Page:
My youngest is 10 years old, and my pains started before I had him, so I'm a veteran shall we say when it comes to pain, discomfort and the management of it. I'm now under the care of a brilliant team at the JR Hospital in Oxford, and have so far been diagnosed with Pelvic Congestion Syndrome, vast internal adhesions, and am awaiting results to confirm Adenomyosis.
My most recent bout started slightly differently last Wednesday with a stabbing pain in my lower left abdomen. I was off to see my GP anyway that morning, so thought I,d mention it. His remark was, "you suffer from chronic pain, love. The fact it's a different pain today gives me no concern." For starters, I'm not his "love" and secondly, the common rule is if your pain is different from the norm, get it checked. So, home I came feeling rather put out by his comment, and spent the rest of the day resting.
The next day, I was well enough to cycle my son to school, and then later help in our village community shop. Friday, it was back, with a bit more vengeance this time. I took my pain killers regularly to try and keep it at bay, and tried all my coping methods suggested by my Physio. All seemed to do the trick, and off to bed I went feeling quite proud that this time it appeared I'd won, and my pain had lost! Silly old me, I should know better! Woke up at 3am, pain and lots of it, all lower left side. Got up and took my pain meds, got a hot water bottle & tried to sleep. This was my routine for most of Saturday, get up, take meds, refill hot water bottle, apply TENS machine, go back to bed.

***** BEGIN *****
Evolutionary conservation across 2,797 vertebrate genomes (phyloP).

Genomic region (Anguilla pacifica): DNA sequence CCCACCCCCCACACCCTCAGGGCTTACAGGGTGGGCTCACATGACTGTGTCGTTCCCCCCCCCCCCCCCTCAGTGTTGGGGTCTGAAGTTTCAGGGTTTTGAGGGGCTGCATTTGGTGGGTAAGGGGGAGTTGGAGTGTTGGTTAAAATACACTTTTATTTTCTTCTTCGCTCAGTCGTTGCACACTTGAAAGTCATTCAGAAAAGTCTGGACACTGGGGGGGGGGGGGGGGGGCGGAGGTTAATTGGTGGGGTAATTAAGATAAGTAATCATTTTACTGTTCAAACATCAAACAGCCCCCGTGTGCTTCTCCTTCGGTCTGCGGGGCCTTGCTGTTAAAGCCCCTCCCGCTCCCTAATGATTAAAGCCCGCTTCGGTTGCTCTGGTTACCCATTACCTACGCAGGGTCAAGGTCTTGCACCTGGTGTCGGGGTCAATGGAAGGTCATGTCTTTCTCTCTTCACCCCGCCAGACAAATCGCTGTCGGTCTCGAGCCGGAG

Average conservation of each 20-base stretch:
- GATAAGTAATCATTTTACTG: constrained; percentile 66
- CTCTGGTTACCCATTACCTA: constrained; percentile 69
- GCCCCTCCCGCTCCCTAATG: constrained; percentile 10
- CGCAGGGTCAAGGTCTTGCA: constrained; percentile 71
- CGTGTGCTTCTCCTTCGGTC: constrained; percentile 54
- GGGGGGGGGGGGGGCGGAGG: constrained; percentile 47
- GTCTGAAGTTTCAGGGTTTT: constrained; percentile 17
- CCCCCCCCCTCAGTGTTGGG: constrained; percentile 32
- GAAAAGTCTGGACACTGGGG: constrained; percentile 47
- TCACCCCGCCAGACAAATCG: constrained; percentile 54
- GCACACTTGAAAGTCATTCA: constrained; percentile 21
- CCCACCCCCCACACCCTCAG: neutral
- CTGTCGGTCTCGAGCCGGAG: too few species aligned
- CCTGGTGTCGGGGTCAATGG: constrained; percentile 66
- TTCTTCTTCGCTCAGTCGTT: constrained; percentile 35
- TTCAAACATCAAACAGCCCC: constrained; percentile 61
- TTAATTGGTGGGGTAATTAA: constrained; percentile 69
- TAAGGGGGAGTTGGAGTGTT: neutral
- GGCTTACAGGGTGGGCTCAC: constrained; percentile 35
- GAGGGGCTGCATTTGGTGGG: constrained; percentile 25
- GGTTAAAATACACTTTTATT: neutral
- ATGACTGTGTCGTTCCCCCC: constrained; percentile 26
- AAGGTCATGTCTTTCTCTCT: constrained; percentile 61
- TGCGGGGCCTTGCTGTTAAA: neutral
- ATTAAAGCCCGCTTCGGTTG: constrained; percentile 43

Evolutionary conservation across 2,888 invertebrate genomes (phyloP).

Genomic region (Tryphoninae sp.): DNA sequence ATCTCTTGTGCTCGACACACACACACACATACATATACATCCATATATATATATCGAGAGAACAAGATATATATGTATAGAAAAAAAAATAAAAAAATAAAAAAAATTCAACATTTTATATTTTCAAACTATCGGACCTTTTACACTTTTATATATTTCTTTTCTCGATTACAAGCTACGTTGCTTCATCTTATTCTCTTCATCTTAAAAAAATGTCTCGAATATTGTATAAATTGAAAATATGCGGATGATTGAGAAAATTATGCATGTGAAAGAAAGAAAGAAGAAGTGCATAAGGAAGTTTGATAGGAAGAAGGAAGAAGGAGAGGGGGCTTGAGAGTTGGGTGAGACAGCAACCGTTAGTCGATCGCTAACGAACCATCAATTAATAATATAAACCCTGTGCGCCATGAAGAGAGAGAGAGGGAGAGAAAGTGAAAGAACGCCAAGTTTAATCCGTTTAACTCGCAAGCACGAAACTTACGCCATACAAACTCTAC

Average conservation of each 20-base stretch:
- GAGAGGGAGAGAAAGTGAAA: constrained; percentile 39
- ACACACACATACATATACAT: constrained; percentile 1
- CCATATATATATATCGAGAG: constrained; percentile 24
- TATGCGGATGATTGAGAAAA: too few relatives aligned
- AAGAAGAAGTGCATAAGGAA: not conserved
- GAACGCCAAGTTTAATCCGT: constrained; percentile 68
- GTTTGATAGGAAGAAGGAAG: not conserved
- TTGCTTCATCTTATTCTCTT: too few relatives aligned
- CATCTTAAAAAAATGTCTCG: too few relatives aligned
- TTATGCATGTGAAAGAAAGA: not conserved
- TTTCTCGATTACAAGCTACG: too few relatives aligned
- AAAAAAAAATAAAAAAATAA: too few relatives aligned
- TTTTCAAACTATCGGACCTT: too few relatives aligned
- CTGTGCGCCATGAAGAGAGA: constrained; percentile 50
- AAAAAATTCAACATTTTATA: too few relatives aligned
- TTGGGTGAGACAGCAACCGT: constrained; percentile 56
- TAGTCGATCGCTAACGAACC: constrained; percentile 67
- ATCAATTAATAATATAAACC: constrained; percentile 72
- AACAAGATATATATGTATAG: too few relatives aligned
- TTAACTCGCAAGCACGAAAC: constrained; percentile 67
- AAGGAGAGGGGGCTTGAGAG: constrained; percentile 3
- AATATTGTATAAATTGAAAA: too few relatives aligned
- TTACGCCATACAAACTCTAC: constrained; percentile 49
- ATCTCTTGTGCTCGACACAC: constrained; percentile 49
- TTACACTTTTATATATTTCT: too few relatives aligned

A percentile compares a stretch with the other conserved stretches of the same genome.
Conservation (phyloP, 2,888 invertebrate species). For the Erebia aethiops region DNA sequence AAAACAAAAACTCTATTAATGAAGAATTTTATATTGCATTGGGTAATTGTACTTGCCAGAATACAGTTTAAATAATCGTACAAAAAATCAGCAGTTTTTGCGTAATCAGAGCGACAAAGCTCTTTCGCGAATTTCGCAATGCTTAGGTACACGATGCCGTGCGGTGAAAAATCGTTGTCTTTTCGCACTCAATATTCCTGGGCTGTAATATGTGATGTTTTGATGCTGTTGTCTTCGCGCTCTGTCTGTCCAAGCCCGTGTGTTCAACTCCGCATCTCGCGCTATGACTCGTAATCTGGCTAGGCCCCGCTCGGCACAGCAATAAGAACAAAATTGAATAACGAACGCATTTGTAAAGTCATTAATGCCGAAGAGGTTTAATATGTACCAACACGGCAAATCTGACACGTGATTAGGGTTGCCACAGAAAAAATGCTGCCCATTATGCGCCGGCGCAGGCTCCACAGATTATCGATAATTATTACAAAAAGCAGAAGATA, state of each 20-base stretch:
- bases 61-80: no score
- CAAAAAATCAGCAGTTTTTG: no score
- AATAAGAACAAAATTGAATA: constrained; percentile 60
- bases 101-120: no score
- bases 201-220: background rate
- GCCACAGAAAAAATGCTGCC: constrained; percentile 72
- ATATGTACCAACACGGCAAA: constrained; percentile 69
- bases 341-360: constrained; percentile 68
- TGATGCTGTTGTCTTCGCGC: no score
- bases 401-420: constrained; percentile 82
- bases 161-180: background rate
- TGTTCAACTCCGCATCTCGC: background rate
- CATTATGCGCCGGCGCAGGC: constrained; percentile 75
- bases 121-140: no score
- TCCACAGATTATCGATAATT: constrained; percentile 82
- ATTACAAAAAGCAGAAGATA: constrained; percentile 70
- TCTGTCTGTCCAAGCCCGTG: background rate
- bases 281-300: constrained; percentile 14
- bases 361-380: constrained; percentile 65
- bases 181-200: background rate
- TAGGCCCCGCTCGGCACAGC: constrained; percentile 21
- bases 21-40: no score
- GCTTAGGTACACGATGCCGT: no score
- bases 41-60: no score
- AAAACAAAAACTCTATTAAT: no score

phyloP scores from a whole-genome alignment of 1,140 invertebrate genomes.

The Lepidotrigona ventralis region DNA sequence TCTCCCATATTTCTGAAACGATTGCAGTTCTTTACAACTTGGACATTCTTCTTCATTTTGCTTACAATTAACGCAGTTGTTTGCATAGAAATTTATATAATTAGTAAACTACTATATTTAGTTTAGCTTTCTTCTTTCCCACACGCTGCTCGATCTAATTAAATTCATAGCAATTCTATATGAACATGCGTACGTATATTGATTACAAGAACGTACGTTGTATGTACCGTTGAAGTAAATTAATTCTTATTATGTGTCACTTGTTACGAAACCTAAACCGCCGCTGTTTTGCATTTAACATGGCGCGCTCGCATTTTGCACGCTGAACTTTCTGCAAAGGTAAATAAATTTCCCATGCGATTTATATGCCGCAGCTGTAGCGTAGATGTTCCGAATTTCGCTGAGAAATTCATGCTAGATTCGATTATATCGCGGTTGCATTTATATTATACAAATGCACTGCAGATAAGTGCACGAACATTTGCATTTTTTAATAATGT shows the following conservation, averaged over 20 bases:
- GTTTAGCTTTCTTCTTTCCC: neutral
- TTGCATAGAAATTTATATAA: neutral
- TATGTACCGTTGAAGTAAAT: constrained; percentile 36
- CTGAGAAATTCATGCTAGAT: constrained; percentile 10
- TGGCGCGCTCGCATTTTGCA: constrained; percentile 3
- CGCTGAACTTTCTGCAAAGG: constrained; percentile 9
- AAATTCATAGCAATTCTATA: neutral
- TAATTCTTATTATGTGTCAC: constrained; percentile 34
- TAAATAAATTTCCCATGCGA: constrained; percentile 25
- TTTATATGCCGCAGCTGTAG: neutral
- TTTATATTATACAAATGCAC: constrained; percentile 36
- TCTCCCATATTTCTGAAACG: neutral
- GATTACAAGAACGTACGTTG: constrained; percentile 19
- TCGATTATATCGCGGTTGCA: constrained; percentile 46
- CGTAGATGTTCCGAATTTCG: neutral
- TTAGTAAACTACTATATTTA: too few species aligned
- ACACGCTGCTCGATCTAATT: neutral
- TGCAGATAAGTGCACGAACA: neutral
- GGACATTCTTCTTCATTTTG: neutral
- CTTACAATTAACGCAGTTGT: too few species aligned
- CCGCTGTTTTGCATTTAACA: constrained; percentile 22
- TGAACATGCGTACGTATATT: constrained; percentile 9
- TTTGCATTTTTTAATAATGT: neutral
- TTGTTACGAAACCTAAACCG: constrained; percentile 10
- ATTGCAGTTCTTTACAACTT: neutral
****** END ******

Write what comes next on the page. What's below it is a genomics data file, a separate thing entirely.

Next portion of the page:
By 6.30pm I could take no more, I felt like someone was wriggling a red hot poker round inside me, it was horrendous. I dialled my GP,s we'll aware that they were closed, but needed the out of hours number. Oh no, it doesn't work like that anymore, proves how often I use this facility ie never! So, 111 it was then, and they immediately dispatched an ambulance.
After, great care by the paramedics, and some oral morphine I arrived at hospital and was taken straight round to Resus. My pulse was 118bpm, blood pressure 151/101 and resps 43. Saw a lovely doctor, who bizarrely arranged for some X-rays, and more routinely blood and urine samples. Had my X-rays, and some IV Buscopan and waited. He returned saying that bloods were normal, so was the urine and also my X-rays were clear, and that he was discharging me!! Errr sorry, you're what? I can't physically walk, and my obs haven't changed since I arrived, but seeing as I have history of acute and chronic pain you assume it's another flare up, and shall write to my GP asking him to re assess my pain killers! I sit there, wondering if I'd not told you my history would you have treated me differently? Or, if I'd said I had cancer, or a heart condition, would you have been so willing to let me leave? As it was, in your eyes it was just pain, nothing life threatening or something needing an operation, so therfore I could leave.
Now, here I am 36 hours later still in pain, laying in my bed needing help, but not having the courage to ask for it, or even who to ask for it. My GP was quick to fob me off as were the A&E doctors. What these people need to do every once in a while, is stop and look at the whole picture, and not at just what is presented to them. Then maybe they would realize that people like me, who are in pain must be at the top end of their scale, and had nowhere else to turn, in order for them to pick up the phone and ask for help. Don't fob us off, we are not all black and white cases, some of us are complex, and if we end up in front of you it's because we are crying out for help, your help, please make sure you give it.